activity peaks during the spring and summer when photosynthetic activity
is driven by high solar radiation. Furthermore, during the summer most
lakes in temperate
climates are stratified.
The combination of thermal stratification
and biological activity causes characteristic patterns in water chemistry.
Figure 9 shows the typical seasonal changes in dissolved oxygen (DO)
and temperature. The top scale in each graph is oxygen levels in mg
O2/L. The bottom scale is temperature in °C. In
the spring and fall, both oligotrophic
and eutrophic lakes tend to have uniform,
well-mixed conditions throughout the water column. During summer stratification,
the conditions in each layer diverge.
Figure 9. (adapted from Figure 8-1 in Wetzel, R.G. 1975. Limnology. W.B.Saunders Company)
concentration in the epilimnion remains
high throughout the summer because
and diffusion from the atmosphere. However,
conditions in the hypolimnion vary with
trophic status. In eutrophic (more productive)
lakes, hypolimnetic DO declines during the summer because it is cut-off
from all sources of oxygen, while organisms continue to respire and
consume oxygen. The bottom layer of the lake and even the entire hypolimnion
may eventually become anoxic, that is,
totally devoid of oxygen. In oligotrophic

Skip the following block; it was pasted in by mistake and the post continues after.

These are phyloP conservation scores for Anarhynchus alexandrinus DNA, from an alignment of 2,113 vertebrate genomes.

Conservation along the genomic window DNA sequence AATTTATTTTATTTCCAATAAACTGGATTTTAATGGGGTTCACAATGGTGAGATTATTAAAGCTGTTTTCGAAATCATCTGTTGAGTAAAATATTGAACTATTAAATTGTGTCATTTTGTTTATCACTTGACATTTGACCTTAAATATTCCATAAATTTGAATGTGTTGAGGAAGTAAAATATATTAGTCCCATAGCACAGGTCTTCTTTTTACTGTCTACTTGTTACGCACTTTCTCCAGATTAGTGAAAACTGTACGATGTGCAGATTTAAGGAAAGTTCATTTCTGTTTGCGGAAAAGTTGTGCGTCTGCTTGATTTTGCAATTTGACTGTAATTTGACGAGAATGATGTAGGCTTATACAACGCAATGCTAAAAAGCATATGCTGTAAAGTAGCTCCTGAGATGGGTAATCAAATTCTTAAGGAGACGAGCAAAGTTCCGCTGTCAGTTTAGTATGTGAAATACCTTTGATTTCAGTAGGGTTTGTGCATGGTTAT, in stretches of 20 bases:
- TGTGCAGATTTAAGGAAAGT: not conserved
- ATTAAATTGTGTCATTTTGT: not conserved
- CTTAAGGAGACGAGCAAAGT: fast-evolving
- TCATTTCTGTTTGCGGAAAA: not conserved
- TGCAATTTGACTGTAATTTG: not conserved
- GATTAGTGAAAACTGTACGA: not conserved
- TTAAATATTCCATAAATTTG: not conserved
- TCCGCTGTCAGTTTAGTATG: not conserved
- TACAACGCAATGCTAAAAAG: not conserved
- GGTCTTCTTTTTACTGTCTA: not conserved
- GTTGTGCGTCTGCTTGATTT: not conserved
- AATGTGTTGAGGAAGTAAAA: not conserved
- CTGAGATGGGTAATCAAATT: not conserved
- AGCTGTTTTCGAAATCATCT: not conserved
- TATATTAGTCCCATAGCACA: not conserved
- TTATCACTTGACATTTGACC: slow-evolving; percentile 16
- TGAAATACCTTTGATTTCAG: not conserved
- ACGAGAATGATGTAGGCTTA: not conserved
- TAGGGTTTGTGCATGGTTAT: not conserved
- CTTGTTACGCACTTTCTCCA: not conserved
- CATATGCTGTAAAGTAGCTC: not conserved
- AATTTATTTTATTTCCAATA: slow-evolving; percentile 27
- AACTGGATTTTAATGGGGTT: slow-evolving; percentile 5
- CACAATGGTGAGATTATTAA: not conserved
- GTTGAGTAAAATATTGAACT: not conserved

lakes, low algal biomass allows deeper
light penetration and less decomposition.
Algae are able to grow relatively deeper in
column and less oxygen is consumed by decomposition. The DO concentrations
may therefore increase with depth below
where colder water is "carrying" higher DO leftover from spring
mixing (recall that oxygen is more soluble in colder water). In extremely
deep, unproductive lakes such as Crater Lake, OR, Lake Tahoe, CA/NV,
and Lake Superior, DO may persist at high concentrations, near 100%
saturation, throughout the water column all year. These differences
between eutrophic and oligotrophic lakes tend to disappear with fall
turnover (Figure 9).
In the winter,
oligotrophic lakes generally have uniform conditions. Ice-covered eutrophic
lakes, however, may develop a winter stratification of dissolved oxygen.
If there is little or no snow cover to block sunlight, phytoplankton
and some macrophytes may continue to photosynthesize, resulting in a
small increase in DO just below the ice. But as microorganisms continue
to decompose material in the lower water column and in the sediments,
they consume oxygen, and the DO is depleted. No oxygen input from the
air occurs because of the ice cover, and, if snow covers the ice, it
becomes too dark for photosynthesis. This condition can cause high fish
mortality during the winter, known as "winter kill." Low DO in the water
overlying the sediments can exacerbate water quality deterioration,
because when the DO level drops below 1 mg O2/L chemical
processes at the sediment-water interface frequently cause release of
phosphorus from the sediments into the water. When a lake mixes in the
spring, this new phosphorus and ammonium that has built up in the bottom
water fuels increased algal growth.